Wednesday, 9 December 2009

I'm for Nigel Lawson and flatter taxes, says Cameron (to bankers)

Why isn't Dave a banker? The Times reports his City in my blood pride at his banking heritage:

David Cameron attempted the balancing act yesterday of wooing the world’s most powerful bankers while assuring Middle England that he would not give that most hated profession too easy a time.

Speaking to a gathering of top financiers, the Conservative leader told them: “My father was a stockbroker, my grandfather was a stockbroker, my great-grandfather was a stockbroker.” The City, he assured them, was in his blood. Those present, who included Bob Diamond, president of Barclays, and Richard Gnodde, the co-chief executive of Goldman Sachs in London, purred their approval.

The Times report suggests it was an exercise in characteristic Cameron ambiguity, and not one which did much to answer the same newspaper's challenge yesterday - "David Cameron has yet to answer a basic question: what does he stand for?"

The taxation system should not, in normal times, discriminate against people, including bankers, Mr Cameron said, briefly raising hope among the assembled plutocrats that the levy could be seen off. “But these are not normal times,” he went on. “Taxpayers feel genuinely outraged about the level of bonuses being paid.”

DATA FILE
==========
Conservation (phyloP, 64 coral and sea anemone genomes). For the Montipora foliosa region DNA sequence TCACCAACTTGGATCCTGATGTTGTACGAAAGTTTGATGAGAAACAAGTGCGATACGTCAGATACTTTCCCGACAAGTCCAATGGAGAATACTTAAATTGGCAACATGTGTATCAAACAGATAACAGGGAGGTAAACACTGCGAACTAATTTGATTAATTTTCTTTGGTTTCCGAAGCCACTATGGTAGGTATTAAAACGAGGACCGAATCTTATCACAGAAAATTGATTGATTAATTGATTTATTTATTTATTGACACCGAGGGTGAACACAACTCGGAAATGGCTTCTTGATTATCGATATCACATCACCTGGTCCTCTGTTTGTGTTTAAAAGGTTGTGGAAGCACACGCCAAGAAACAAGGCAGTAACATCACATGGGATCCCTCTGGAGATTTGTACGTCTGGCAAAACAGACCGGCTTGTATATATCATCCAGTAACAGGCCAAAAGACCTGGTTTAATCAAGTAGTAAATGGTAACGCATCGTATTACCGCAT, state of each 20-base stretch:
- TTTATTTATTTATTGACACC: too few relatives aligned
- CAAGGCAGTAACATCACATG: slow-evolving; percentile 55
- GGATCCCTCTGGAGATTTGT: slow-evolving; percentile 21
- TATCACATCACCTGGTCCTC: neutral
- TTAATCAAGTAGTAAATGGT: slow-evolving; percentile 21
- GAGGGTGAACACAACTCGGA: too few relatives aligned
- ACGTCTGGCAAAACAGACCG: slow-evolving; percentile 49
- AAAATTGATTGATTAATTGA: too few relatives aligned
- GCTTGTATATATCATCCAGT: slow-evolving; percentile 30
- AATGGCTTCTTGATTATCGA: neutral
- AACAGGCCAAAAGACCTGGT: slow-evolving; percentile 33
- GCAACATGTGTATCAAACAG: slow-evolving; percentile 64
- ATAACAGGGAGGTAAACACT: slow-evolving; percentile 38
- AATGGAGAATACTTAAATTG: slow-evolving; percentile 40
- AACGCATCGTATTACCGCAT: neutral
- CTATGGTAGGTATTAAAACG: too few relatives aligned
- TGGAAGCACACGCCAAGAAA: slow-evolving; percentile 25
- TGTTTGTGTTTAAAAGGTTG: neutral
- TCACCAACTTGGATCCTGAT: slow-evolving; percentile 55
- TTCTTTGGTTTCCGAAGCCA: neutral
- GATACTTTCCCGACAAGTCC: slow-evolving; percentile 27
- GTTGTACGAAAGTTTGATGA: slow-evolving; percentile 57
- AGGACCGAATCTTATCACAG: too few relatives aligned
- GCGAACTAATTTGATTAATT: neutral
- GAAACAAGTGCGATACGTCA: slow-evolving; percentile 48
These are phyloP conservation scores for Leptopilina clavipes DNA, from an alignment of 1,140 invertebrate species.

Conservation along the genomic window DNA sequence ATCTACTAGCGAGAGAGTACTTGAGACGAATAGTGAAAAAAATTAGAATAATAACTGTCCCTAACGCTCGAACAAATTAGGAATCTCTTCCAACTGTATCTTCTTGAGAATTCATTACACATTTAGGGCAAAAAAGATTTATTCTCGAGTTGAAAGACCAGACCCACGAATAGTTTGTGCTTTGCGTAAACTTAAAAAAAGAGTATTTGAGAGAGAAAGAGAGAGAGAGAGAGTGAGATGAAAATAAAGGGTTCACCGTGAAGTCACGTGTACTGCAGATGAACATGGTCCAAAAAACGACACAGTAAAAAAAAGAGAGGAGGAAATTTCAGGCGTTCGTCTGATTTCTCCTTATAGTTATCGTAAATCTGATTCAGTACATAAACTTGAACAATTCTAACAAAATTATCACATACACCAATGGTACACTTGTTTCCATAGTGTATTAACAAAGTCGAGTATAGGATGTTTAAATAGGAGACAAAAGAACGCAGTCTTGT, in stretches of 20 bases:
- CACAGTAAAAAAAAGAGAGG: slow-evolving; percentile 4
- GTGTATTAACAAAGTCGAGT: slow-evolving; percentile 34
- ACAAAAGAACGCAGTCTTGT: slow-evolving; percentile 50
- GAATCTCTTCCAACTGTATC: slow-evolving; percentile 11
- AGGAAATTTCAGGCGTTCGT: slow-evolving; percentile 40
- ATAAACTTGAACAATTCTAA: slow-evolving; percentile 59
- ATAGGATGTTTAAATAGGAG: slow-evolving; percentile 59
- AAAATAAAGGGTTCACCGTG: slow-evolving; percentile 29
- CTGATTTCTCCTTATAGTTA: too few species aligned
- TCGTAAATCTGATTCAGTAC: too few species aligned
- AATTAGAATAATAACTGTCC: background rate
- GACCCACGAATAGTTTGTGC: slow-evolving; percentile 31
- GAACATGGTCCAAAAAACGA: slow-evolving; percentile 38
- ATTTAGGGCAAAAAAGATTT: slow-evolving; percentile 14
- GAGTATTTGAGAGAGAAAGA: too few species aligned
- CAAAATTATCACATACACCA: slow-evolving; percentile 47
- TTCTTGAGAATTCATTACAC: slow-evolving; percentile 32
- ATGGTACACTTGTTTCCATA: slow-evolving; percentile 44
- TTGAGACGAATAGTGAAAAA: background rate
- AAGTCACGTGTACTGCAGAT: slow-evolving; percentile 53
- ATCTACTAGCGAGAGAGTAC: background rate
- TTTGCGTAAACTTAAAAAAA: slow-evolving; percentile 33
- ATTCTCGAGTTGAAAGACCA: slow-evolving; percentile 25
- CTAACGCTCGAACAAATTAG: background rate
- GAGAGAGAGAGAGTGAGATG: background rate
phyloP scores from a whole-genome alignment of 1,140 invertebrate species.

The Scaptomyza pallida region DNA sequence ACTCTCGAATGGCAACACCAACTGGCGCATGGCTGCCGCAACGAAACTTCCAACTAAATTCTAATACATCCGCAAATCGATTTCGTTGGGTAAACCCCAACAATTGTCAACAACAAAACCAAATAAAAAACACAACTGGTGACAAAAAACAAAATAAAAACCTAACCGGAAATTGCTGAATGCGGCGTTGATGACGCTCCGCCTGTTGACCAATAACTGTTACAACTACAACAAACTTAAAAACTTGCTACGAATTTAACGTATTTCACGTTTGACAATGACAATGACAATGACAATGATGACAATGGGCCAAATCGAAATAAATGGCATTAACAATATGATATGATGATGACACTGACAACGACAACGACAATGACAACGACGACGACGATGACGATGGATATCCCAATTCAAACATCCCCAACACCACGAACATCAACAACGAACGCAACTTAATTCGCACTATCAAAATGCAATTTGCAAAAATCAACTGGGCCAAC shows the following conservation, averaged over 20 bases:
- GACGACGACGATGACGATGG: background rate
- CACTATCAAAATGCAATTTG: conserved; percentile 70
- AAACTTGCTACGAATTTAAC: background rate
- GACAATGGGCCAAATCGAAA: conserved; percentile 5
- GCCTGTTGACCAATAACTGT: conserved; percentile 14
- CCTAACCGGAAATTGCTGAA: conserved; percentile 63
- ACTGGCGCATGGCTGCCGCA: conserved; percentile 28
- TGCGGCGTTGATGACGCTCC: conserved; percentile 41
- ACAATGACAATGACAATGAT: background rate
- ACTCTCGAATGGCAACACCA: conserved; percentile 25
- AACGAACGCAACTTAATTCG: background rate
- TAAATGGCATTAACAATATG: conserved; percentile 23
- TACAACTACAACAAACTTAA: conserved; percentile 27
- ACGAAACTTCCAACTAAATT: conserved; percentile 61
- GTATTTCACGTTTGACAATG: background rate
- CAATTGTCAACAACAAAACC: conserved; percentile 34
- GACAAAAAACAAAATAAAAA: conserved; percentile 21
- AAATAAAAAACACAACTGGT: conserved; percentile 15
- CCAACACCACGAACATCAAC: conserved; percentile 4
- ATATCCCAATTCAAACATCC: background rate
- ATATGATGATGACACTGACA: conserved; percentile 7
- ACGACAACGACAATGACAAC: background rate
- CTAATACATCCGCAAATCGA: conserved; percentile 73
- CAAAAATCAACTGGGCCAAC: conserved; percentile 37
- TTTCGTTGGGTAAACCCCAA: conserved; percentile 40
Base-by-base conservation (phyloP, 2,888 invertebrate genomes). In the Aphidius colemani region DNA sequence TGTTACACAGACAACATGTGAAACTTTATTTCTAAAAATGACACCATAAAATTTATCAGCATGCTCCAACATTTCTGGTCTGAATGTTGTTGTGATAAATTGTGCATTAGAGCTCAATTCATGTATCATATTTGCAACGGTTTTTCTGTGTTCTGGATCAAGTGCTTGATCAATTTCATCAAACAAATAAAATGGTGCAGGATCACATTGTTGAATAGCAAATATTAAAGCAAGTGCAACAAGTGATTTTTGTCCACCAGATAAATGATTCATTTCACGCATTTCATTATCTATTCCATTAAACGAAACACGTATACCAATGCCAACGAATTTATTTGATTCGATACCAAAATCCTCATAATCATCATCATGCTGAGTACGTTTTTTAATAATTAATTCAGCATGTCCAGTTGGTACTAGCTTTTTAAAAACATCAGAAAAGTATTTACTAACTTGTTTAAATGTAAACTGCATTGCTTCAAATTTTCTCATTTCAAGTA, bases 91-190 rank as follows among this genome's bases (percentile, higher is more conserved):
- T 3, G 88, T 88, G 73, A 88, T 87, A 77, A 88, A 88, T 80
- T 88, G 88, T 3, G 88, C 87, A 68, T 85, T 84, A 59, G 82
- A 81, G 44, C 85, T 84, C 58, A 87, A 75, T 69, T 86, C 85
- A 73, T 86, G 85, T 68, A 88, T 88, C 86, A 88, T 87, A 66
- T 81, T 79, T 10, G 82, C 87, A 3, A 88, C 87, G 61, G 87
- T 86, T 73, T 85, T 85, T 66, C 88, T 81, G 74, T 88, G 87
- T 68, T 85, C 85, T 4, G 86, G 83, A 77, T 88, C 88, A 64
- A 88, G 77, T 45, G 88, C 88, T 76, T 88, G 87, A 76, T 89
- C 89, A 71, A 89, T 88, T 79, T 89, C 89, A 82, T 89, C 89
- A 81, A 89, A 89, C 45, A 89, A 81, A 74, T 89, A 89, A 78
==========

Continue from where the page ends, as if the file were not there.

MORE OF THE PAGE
Perhaps more significantly in the long-term, there is an intriguing endorsement of the idea of flatter (ie less progressive) taxes and - with this audience at least - he has identified his guru not as Polly Toynbee but as Nigel Lawson.

he added, he was in favour of flatter taxes. “I’m a Lawsonian, basically,” he said, Under Nigel Lawson’s Chancellorship, income tax was cut and other taxes were simplified, but some indirect taxes went up.

But the result, as we've recently written to Dave to point out, was massive redistribution to help those at the top while regressive taxes like VAT went up.

That Lawsonian approach did not reverse, but instead contributed to, stark increases in poverty and inequality, which Dave is famously against.

So no doubt Mr Cameron will one day get back to us about how he plans to combine Lawsonian economics with meeting his commitment to test all policy by its impact on the worst off.

It would be very good if he could show that those of his Conservative colleagues who seem sadly cynical about this commitment are wrong.

No comments: